The growing popularity of farm-raised salmon has plunged the commercial fishing industry in the Pacific Northwest into a state of crisis, according to a new report by Stanford University researchers.
Writing in the October issue of ENVIRONMENT magazine, the research team found that, since the late 1980s, worldwide production of farm salmon has increased fivefold, while the market share of wild-caught salmon from Alaska, British Columbia and Washington state has steadily declined.
"Farm salmon represents one of the fastest-growing and most lucrative segments of the global aquaculture industry," said Josh Eagle, director of the Stanford Fisheries Policy Project and co-author of the ENVIRONMENT report. "In 1980, commercial fisheries produced more than 99 percent of salmon consumed worldwide. Today, they catch less than 40 percent."
"Unless some actions are taken on a national and international level, local communities and ecosystems will remain at high risk from the expansion of the global aquaculture industry," Naylor said.
The ENVIRONMENT report also was co-authored by Whitney L. Smith, a CESP research fellow. Research for the report was funded by the David and Lucile Packard Foundation.
CESP is a specialized research center within the Stanford Institute for International Studies that mobilizes a multidisciplinary network of scholars, students, policymakers and leaders to understand and help solve international environmental problems through science and policy research. The Stanford Fisheries Policy Project, a joint venture between the Stanford Law School and the universitys Hopkins Marine Station, works to improve the condition of the oceans through applied interdisciplinary research.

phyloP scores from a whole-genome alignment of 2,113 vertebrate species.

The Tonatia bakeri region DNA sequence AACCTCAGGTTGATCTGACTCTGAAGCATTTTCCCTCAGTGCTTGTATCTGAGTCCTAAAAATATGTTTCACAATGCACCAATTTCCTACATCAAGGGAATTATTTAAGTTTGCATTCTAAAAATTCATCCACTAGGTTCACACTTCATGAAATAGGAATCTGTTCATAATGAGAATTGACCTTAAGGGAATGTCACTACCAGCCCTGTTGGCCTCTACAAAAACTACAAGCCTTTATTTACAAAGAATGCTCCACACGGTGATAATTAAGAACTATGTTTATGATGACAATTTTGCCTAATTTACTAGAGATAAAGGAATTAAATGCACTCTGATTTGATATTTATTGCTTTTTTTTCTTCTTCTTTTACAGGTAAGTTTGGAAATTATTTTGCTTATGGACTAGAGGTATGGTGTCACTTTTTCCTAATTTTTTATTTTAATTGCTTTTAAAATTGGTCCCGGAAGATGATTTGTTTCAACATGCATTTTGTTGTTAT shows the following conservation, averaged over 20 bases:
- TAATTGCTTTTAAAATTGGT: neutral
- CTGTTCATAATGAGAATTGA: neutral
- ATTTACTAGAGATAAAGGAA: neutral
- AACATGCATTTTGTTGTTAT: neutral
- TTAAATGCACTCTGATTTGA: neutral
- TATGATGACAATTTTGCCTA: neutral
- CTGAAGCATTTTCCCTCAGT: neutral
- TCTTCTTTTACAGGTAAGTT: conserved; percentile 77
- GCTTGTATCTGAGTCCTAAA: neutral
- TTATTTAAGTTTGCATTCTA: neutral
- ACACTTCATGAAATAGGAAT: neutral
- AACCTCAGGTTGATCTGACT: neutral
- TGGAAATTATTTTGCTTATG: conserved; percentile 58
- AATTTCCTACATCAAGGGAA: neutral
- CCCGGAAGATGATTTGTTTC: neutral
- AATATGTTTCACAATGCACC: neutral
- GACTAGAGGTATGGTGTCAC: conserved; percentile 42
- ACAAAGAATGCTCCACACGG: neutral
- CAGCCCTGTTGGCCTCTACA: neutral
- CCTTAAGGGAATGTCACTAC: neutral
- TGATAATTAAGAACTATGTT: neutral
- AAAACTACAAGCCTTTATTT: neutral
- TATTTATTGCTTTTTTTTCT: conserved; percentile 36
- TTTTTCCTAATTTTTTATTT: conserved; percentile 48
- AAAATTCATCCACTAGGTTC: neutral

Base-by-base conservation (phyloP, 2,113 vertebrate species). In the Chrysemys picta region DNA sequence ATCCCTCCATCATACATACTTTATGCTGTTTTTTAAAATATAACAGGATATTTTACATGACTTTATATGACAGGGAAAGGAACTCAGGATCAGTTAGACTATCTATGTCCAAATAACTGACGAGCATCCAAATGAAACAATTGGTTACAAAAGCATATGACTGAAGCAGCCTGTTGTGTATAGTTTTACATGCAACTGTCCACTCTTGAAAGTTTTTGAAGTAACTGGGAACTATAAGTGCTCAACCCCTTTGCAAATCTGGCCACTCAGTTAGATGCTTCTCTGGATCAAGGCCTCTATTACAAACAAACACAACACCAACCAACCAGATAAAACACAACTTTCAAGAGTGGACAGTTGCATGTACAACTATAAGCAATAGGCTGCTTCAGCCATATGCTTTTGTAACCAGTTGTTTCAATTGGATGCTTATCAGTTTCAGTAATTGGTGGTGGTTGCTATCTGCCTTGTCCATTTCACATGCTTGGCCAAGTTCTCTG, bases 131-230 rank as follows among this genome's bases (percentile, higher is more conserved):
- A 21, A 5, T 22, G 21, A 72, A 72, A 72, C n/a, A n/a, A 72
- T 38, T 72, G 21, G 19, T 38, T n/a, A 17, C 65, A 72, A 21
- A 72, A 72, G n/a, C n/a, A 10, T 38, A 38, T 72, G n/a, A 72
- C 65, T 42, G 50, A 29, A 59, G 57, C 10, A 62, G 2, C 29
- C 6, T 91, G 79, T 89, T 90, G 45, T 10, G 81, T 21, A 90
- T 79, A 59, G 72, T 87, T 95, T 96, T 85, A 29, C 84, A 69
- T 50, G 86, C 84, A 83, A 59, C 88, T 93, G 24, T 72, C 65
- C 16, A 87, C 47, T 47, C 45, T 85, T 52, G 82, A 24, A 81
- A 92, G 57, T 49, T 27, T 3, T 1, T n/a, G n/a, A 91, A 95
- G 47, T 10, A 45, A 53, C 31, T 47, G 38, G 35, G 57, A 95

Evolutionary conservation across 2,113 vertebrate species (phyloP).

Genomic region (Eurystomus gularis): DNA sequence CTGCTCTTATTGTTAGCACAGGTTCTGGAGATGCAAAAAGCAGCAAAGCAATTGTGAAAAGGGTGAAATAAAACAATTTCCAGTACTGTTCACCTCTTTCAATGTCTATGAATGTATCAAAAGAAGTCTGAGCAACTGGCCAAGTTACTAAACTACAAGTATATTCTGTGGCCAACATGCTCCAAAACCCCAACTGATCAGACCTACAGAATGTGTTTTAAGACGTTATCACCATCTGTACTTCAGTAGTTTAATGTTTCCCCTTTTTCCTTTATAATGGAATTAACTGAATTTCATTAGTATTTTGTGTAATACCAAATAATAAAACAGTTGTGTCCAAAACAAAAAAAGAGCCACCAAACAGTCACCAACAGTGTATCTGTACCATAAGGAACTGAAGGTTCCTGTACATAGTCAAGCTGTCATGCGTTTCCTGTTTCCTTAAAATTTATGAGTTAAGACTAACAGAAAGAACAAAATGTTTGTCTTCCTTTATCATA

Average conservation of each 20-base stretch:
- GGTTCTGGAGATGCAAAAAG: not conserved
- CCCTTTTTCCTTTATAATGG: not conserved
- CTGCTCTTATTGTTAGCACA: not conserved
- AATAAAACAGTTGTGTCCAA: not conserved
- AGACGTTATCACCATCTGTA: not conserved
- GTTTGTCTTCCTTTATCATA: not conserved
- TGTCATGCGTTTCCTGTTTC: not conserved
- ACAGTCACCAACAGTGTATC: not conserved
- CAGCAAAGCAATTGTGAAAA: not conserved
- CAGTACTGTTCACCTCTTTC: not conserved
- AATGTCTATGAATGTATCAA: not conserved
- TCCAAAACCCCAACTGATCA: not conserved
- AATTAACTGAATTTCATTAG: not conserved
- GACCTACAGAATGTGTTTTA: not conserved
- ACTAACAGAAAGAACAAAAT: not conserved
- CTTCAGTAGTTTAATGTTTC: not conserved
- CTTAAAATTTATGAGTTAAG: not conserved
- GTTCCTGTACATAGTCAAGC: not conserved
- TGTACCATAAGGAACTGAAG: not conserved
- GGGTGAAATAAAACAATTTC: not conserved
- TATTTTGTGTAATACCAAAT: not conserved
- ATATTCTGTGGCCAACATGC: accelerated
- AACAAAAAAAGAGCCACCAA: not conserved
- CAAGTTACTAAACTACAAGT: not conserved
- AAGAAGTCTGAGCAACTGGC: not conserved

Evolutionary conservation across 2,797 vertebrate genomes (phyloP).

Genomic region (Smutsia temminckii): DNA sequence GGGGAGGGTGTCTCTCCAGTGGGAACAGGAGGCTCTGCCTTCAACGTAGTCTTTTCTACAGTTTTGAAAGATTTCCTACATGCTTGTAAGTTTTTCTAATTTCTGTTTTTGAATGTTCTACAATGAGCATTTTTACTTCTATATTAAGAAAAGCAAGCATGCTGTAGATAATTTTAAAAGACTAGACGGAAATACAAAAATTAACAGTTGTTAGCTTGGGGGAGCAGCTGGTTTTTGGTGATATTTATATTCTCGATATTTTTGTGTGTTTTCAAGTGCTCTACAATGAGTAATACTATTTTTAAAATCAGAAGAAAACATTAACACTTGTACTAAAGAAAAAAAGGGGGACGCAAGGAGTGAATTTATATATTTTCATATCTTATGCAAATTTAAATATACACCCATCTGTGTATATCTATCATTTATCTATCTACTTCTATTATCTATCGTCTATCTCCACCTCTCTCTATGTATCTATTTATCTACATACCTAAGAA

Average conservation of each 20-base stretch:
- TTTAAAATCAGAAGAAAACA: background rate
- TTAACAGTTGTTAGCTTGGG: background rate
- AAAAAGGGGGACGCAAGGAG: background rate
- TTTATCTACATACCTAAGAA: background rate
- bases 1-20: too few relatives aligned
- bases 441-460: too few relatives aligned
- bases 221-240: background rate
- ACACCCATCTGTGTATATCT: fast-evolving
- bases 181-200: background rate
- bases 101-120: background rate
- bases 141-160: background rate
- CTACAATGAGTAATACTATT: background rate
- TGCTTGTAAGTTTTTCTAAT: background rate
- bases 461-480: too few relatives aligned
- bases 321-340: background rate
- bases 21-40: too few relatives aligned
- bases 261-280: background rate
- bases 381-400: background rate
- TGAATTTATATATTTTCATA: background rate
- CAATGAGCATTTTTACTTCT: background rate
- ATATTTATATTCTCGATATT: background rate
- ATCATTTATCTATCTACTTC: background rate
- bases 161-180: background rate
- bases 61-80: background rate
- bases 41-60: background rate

Ashley Dean is the assistant director for public affairs in the Stanford Center for Environmental Science and Policy.
Mark Shwartz | EurekAlert!
Dispersal of Fish Eggs by Water Birds – Just a Myth?
19.02.2018 | Universität Basel
Removing fossil fuel subsidies will not reduce CO2 emissions as much as hoped
08.02.2018 | International Institute for Applied Systems Analysis (IIASA)
Animal photoreceptors capture light with photopigments. Researchers from the University of Göttingen have now discovered that these photopigments fulfill an...
On 15 March, the AWI research aeroplane Polar 5 will depart for Greenland. Concentrating on the furthest northeast region of the island, an international team...
The world’s second-largest ice shelf was the destination for a Polarstern expedition that ended in Punta Arenas, Chile on 14th March 2018. Oceanographers from...
At the 2018 ILA Berlin Air Show from April 25–29, the Fraunhofer Institute for Laser Technology ILT is showcasing extreme high-speed Laser Material Deposition (EHLA): A video documents how for metal components that are highly loaded, EHLA has already proved itself as an alternative to hard chrome plating, which is now allowed only under special conditions.
When the EU restricted the use of hexavalent chromium compounds to special applications requiring authorization, the move prompted a rethink in the surface...
At the ILA Berlin, hall 4, booth 202, Fraunhofer FHR will present two radar sensors for navigation support of drones. The sensors are valuable components in the implementation of autonomous flying drones: they function as obstacle detectors to prevent collisions. Radar sensors also operate reliably in restricted visibility, e.g. in foggy or dusty conditions. Due to their ability to measure distances with high precision, the radar sensors can also be used as altimeters when other sources of information such as barometers or GPS are not available or cannot operate optimally.
Drones play an increasingly important role in the area of logistics and services. Well-known logistic companies place great hope in these compact, aerial...
16.03.2018 | Event News
13.03.2018 | Event News
08.03.2018 | Event News
16.03.2018 | Earth Sciences
16.03.2018 | Physics and Astronomy
16.03.2018 | Life Sciences